How To Play Woke Chess

Canceling diversity with a modern take on a classic game.

Last week I was hanging out with an old friend who was suddenly called away to deal with a minor emergency. As he hurried out the door he instructed his teenage son to entertain me for an hour until his return. The seventeen year old boy rolled his eyes and said ‘okay’ with the enthusiasm of an arthritic goat.

“So what do you wanna do?” he asked, not really interested in the prospect of being answered.

“I dunno, what sort of games do you have?”

He perked up at that, “Like, video games?”

“How about chess?” I suggested.

“Only if we play woke rules,” he countered, and I agreed because I was frankly a bit nervous to ask, and thought I would figure it out within a few moves.

He got the chessboard out and asked if I wanted black or white, and I picked white for no particular reason, and then he gave me a puzzled look, “Your call boss.”

I started to set my pieces up in the usual manner and was soon interrupted.

“Whoa there, gramps? What do you think you’e doing?” he phrased his admonishment as a question. “Pawns go in the back, this isn’t an oligarchy. The strong must sacrifice themselves for the weak. Turn it around.”

I realized right there that I was way out of my league.

“Okay, so just pretend I have never played this game before and…”

“You’ve never played woke chess before, have you?” he interrupted.

“Let’s just proceed as though I haven’t. How do we play?”

“Alright, it’s easy. You picked white, so the first goal is to have all of your leaders transformed into pawns, and transform all of my pawns into leaders.” he stated, as though it was the most obvious thing ever.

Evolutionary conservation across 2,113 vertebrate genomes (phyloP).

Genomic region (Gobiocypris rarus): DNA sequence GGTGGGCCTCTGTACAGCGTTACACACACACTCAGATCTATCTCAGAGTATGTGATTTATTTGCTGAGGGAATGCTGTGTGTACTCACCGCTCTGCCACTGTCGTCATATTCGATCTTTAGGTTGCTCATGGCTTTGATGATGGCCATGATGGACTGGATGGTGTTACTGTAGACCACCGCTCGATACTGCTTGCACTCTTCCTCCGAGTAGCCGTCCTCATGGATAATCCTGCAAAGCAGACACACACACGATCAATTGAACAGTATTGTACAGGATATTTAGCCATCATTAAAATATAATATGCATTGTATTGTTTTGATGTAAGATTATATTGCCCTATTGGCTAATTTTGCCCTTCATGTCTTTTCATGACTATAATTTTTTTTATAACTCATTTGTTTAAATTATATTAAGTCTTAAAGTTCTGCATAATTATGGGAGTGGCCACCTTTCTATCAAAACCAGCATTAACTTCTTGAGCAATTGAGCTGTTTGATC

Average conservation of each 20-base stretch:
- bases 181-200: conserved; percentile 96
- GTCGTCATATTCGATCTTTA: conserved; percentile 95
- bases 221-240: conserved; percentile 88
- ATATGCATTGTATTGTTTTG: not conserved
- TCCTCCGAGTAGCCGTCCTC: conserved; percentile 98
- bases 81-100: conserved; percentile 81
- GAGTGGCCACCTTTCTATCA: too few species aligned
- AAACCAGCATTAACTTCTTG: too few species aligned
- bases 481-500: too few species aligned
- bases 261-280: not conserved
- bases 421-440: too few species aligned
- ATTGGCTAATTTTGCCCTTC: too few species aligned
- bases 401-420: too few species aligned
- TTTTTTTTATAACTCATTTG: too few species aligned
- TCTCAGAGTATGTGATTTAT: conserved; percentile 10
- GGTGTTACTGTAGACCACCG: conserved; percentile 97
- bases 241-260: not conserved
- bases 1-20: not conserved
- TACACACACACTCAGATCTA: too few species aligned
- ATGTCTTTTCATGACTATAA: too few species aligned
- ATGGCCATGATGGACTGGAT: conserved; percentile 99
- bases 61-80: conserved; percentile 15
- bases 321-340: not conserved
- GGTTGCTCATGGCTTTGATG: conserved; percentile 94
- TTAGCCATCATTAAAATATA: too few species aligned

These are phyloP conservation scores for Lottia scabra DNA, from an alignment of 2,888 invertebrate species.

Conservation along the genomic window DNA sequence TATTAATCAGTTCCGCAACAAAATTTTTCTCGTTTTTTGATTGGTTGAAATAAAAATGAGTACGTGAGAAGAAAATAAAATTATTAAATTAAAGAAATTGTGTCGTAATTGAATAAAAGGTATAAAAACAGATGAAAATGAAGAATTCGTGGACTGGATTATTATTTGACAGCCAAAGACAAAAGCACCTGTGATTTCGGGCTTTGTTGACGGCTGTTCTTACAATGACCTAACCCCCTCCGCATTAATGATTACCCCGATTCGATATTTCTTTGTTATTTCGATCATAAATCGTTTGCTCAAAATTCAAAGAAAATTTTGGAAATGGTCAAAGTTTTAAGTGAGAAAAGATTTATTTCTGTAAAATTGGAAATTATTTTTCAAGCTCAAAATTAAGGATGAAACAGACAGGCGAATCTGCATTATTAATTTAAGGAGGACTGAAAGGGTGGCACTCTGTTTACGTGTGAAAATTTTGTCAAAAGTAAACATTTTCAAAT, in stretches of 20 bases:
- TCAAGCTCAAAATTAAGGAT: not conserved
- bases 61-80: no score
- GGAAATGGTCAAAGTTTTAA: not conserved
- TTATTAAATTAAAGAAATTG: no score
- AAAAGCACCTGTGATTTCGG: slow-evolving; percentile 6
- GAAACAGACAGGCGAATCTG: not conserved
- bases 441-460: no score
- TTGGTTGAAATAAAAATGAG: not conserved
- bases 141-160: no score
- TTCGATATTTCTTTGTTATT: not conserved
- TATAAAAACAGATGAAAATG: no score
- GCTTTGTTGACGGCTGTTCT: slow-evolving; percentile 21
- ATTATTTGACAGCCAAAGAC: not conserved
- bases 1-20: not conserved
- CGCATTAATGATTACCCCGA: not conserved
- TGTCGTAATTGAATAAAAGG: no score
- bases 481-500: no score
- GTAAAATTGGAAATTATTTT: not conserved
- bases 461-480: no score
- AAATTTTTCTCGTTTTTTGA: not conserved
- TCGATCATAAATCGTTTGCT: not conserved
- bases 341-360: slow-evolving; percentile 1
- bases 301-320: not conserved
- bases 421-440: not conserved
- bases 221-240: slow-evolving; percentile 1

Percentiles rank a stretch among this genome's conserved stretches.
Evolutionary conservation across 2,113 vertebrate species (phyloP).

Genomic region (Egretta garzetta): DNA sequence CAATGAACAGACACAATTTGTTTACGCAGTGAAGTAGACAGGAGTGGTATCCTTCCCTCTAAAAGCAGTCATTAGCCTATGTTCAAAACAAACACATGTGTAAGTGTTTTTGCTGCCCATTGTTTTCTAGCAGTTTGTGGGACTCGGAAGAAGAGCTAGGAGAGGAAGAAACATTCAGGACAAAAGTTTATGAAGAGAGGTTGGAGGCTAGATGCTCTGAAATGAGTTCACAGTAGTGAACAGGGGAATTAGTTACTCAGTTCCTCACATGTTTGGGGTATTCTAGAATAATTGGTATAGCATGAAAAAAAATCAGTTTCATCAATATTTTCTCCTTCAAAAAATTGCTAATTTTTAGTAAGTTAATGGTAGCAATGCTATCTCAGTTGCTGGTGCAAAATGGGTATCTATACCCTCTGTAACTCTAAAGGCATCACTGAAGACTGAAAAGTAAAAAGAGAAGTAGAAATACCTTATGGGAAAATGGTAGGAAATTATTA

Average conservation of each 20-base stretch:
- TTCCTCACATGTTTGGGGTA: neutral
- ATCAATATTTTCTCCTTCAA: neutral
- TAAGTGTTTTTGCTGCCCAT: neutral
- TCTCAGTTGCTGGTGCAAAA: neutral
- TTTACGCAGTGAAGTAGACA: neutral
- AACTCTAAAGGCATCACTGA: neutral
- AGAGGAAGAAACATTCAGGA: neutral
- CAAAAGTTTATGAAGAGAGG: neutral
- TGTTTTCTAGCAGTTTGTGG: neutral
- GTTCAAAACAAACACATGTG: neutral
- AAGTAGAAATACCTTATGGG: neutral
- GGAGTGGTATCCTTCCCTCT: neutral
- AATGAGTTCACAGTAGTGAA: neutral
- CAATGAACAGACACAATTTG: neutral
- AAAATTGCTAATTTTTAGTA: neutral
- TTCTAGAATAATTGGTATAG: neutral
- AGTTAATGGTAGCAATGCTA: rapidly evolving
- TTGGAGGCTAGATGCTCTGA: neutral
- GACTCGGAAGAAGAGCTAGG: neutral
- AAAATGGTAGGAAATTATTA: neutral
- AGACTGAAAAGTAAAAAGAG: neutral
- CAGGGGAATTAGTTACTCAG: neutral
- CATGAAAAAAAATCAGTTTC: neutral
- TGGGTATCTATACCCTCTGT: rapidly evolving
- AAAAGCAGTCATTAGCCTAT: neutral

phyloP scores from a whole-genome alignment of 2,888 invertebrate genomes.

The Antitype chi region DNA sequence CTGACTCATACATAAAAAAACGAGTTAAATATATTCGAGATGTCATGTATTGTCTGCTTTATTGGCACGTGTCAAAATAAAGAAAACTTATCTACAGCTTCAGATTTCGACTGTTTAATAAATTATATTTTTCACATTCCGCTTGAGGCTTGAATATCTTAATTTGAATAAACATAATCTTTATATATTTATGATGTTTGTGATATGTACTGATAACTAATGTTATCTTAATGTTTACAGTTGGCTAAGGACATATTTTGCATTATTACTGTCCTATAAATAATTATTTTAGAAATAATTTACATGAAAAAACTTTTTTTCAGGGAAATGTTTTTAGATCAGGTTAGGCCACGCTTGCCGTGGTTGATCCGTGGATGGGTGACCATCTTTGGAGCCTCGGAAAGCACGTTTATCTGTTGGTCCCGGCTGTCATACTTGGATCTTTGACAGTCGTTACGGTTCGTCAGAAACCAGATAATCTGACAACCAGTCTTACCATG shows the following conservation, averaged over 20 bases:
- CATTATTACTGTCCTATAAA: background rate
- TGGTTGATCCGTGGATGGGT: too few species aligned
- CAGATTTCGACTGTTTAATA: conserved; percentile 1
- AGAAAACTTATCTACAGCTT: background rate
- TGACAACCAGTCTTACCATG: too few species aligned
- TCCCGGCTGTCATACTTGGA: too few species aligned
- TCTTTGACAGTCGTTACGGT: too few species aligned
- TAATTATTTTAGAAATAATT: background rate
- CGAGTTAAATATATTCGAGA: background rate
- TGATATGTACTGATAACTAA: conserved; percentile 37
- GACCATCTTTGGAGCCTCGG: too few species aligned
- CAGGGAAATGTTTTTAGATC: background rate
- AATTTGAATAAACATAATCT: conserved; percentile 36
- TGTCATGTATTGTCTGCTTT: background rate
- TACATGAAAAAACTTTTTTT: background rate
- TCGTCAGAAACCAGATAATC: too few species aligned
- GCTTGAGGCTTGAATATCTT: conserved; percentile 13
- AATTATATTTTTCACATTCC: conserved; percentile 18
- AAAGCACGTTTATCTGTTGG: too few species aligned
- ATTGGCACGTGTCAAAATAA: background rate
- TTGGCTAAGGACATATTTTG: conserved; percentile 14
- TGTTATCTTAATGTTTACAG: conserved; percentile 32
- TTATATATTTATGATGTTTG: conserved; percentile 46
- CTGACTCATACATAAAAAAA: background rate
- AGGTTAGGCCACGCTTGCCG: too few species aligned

Okay, so how do we do that?”

“Well from there it is pretty much like oppression chess, you just sort of attack one another to make the conversions. Like if your bishop takes my knight, the bishop becomes a pawn and the knight stays the same.” he explained.

“Okay, well what if my knight takes your queen?”

“Bruh, you can’t even attack queens. That’s misogyny.”

“Okay, what about the king?”

“Well in that case, boomer…”

“I’m Gen X,” I interrupted.

“Whatever,” he quipped. “Then your knight would become a pawn and my king would become a queen.”

“Wait, how are we supposed to know when our pieces have been transformed?” I asked genuinely.

He pulls out a bag filled with at least two other sets of chess pieces, “Like this.”

“What’s with all the grey pawns?” I wondered aloud.

“That is how the game ends, when all of the black and white pieces have been replaced with grey pawns.”

We sat there staring at each other for what felt like an eternity, and I had so many things to say that I could never say to my dear friend’s teenage son that I opted for total silence until it became unbearable.

“So…what video games do you have?” I asked

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